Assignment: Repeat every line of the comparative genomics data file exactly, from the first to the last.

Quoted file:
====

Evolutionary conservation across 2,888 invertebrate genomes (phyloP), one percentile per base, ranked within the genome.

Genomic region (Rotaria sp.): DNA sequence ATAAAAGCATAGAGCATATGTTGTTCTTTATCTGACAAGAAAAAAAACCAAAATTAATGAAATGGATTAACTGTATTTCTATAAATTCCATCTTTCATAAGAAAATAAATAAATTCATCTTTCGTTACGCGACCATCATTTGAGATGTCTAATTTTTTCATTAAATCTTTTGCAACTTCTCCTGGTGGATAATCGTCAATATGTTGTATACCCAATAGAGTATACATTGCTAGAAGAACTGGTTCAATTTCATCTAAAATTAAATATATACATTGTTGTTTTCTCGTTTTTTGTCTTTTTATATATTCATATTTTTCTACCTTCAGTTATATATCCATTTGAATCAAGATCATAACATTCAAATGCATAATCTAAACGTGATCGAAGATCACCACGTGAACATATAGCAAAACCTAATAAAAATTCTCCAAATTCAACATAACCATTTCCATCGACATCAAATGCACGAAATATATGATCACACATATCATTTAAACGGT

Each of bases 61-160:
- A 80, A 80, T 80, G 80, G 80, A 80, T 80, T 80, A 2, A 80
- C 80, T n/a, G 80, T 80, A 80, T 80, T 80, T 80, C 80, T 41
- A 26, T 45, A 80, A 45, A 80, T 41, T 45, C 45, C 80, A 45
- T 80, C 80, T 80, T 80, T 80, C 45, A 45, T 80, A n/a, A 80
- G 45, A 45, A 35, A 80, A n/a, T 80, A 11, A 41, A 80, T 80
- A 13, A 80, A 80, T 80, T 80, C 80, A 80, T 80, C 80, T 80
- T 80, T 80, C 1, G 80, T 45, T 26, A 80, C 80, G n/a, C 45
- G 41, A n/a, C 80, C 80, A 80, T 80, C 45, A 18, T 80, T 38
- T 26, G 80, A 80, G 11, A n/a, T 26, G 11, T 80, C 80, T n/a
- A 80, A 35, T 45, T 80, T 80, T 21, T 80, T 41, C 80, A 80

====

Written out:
Evolutionary conservation across 2,888 invertebrate genomes (phyloP), one percentile per base, ranked within the genome.

Genomic region (Rotaria sp.): DNA sequence ATAAAAGCATAGAGCATATGTTGTTCTTTATCTGACAAGAAAAAAAACCAAAATTAATGAAATGGATTAACTGTATTTCTATAAATTCCATCTTTCATAAGAAAATAAATAAATTCATCTTTCGTTACGCGACCATCATTTGAGATGTCTAATTTTTTCATTAAATCTTTTGCAACTTCTCCTGGTGGATAATCGTCAATATGTTGTATACCCAATAGAGTATACATTGCTAGAAGAACTGGTTCAATTTCATCTAAAATTAAATATATACATTGTTGTTTTCTCGTTTTTTGTCTTTTTATATATTCATATTTTTCTACCTTCAGTTATATATCCATTTGAATCAAGATCATAACATTCAAATGCATAATCTAAACGTGATCGAAGATCACCACGTGAACATATAGCAAAACCTAATAAAAATTCTCCAAATTCAACATAACCATTTCCATCGACATCAAATGCACGAAATATATGATCACACATATCATTTAAACGGT

Each of bases 61-160:
- A 80, A 80, T 80, G 80, G 80, A 80, T 80, T 80, A 2, A 80
- C 80, T n/a, G 80, T 80, A 80, T 80, T 80, T 80, C 80, T 41
- A 26, T 45, A 80, A 45, A 80, T 41, T 45, C 45, C 80, A 45
- T 80, C 80, T 80, T 80, T 80, C 45, A 45, T 80, A n/a, A 80
- G 45, A 45, A 35, A 80, A n/a, T 80, A 11, A 41, A 80, T 80
- A 13, A 80, A 80, T 80, T 80, C 80, A 80, T 80, C 80, T 80
- T 80, T 80, C 1, G 80, T 45, T 26, A 80, C 80, G n/a, C 45
- G 41, A n/a, C 80, C 80, A 80, T 80, C 45, A 18, T 80, T 38
- T 26, G 80, A 80, G 11, A n/a, T 26, G 11, T 80, C 80, T n/a
- A 80, A 35, T 45, T 80, T 80, T 21, T 80, T 41, C 80, A 80